Sunday, May 18, 2008
You could hear it before you could see it. It tried its best to remain unnoticed, but in a fleeting second, in a flash of divine light, it tipped me off to its presence.
Pictured this week is Joe's Falls, north of Richland Creek Campground, which is northeast of Ben Hur, Arkansas — and way out in the boondocks in the truest sense of the word. If naming this pristine natural phenomenon after one's self seems a bit presumptuous, well, it is what it is.
One Friday evening in the late nineties, having temporarily had my fill of the flat Arkansas River delta, I packed up Yoda, my dog, grabbed several bags of gear, and headed northwest to Russellville, Arkansas, which is my favorite jumping off place for exploration of Newton and Pope counties in the remotest reaches of the Ozarks. These environs are rife with spectacular statements of nature.
While we camped out that night at the Holiday Inn — you have to understand that my idea of roughing it is to settle for a black and white TV in the room — it came a toad-strangler of substantial proportions. In fact, though opinions vary, Mother Nature pummeled that end of Arkansas with between four and six inches of rain while we slept, depending on whomsoever you decide to consult or believe.
Answering the call of gravity, all of that water immediately started heading downhill. And in the section of untamed real estate that was my destination, there are only two directions: up and down. I headed to my favorite, Falling Water Falls on Falling Water Creek, not too far from the location you see above. When I got there, the falls, if that is possible, were under water. Brown, swirling water.
Time to drop back and punt. Doing so, I took a long loop to the north, approaching from a different direction via the Richland Creek Campground. At the end of the detour I observed four feet of angry, cappuccino colored water roaring over the bridge at the campground. The bridge is normally 10 feet or so above the creek. Folks, that is a bunch of H2O.
Muttering incoherently under my breath, I reversed my course once again. On the way out, something to my left caught my eye. Yea, verily, quick sparkle off in the trees. Hark! I must see. Trudging about sixty yards west, I could hear it before I saw it. My jaw dropped. There it was, a wild raging ballet of water in a setting of craggy rocks and verdant greenery.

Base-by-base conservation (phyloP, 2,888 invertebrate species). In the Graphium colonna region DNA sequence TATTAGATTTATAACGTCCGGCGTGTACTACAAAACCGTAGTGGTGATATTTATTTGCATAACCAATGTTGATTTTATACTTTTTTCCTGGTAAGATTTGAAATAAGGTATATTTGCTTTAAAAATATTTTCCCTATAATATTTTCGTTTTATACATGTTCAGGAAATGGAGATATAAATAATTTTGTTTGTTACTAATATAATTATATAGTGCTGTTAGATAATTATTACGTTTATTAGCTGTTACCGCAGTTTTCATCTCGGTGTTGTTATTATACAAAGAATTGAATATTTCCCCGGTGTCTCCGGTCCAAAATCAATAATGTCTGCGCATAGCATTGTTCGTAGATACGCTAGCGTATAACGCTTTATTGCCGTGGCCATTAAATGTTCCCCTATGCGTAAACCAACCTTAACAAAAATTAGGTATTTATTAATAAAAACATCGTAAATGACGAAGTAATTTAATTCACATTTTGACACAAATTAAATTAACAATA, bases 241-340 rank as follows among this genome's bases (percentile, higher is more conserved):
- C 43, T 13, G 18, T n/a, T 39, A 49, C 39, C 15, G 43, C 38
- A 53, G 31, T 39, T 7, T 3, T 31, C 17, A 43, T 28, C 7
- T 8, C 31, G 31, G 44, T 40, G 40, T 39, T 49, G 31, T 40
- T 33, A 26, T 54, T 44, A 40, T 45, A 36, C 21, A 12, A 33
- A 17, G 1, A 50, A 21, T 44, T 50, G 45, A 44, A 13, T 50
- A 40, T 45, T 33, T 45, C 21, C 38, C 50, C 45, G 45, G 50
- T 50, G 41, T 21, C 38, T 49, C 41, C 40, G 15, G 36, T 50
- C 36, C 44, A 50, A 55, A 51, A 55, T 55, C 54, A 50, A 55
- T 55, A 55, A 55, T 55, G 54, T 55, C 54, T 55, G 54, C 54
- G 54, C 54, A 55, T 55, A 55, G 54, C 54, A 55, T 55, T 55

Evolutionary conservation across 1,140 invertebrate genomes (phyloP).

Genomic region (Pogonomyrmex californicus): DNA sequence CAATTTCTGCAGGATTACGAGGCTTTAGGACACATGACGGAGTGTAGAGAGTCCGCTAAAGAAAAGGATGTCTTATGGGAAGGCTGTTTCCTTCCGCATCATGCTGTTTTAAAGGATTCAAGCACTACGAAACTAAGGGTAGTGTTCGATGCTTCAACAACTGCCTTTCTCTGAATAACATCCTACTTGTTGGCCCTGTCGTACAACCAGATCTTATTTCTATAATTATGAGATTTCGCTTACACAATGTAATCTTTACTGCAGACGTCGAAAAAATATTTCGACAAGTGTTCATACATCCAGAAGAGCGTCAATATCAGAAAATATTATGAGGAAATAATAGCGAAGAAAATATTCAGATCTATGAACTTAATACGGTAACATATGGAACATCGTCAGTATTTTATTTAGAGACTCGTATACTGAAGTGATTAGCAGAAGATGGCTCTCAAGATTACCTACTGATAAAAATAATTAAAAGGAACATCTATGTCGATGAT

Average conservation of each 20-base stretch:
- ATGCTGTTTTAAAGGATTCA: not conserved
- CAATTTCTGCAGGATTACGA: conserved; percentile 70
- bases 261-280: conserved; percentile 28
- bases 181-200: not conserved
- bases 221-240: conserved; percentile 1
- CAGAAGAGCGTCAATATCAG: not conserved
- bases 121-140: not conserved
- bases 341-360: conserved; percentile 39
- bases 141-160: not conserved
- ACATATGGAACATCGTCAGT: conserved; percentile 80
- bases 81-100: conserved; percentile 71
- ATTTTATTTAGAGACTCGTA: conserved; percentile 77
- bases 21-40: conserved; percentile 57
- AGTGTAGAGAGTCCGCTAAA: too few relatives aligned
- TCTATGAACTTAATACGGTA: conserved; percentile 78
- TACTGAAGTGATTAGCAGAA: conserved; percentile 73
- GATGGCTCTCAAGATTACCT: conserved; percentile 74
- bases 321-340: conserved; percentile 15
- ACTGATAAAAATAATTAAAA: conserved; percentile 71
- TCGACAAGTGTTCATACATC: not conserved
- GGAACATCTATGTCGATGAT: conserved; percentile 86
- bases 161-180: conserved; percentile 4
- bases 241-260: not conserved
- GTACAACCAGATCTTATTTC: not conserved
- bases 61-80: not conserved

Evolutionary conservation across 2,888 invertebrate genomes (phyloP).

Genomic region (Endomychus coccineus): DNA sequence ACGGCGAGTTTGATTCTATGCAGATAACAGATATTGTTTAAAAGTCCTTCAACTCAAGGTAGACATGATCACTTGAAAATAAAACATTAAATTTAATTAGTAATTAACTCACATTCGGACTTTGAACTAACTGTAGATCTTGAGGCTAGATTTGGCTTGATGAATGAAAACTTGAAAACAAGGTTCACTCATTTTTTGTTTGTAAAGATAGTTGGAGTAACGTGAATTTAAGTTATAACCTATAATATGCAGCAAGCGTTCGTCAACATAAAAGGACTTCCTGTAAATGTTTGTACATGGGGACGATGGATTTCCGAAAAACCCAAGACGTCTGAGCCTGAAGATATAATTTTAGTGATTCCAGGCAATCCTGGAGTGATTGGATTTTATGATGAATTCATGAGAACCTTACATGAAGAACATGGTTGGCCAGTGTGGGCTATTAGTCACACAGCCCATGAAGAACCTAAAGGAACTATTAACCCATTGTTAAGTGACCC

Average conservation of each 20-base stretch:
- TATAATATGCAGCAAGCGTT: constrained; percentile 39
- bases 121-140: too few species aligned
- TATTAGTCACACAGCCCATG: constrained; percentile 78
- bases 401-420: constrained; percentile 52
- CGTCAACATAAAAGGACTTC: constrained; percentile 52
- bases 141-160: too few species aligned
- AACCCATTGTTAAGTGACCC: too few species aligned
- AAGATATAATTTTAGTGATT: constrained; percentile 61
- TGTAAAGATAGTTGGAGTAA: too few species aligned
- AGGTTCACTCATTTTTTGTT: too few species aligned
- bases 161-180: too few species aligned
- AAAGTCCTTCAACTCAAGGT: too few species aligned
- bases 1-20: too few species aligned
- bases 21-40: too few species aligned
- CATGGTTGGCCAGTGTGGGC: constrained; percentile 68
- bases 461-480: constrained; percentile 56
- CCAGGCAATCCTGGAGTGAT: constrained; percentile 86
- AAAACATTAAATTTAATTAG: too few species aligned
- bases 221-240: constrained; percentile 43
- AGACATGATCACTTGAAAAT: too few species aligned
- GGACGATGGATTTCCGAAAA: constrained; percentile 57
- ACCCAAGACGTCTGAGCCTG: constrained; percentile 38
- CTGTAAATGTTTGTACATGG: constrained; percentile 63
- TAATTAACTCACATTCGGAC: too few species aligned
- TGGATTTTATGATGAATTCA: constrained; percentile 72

Pegging the blood pressure and adrenaline meters, falling on my butt a couple of times, with deer-in-the-headlight eyeballs, I perused the scene for the best angle. There were several. I shot about six rolls of 36-exposure transparency film. This image above is the pick of the litter, but just barely. In one of its manifestations, Joe's Falls graced the cover of a corporate annual report. Now it's back again a decade later.
As Yoda and I smugly left the scene, it occurred to me that I had become all too ready to throw in the towel, nearly missing the miracle that was just waiting to happen. At the time, I did not realize the gravity of what I had shot. I went back to the same spot a couple of weeks later. The falls were still there, but only at a puny trickle.
So, unless you perchance arrive on the scene six or seven hours after a near Noah downpour, you will not see what I saw. One mo' time God underscored his practice of taking care of fools and drunks. That's when I decided that since few if any of my fellow mortals have ever seen what I saw that glorious day, the naming rights were mine — and I seized them. That's my story and I stickin' to it.
N O T E S:
Nikon N90s on tripod / AF Nikon 20mm f2.8 D / Fujichrome Velvia / Scanned with Nikon Super Coolscan 5000 ED @ 100%-4000 dpi 16-bit color/ Post processed in Adobe Photoshop CS3 Extended / Photomatix HDR and Genuine Fractals Print Pro
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to see the previous Photo of the Week. . . .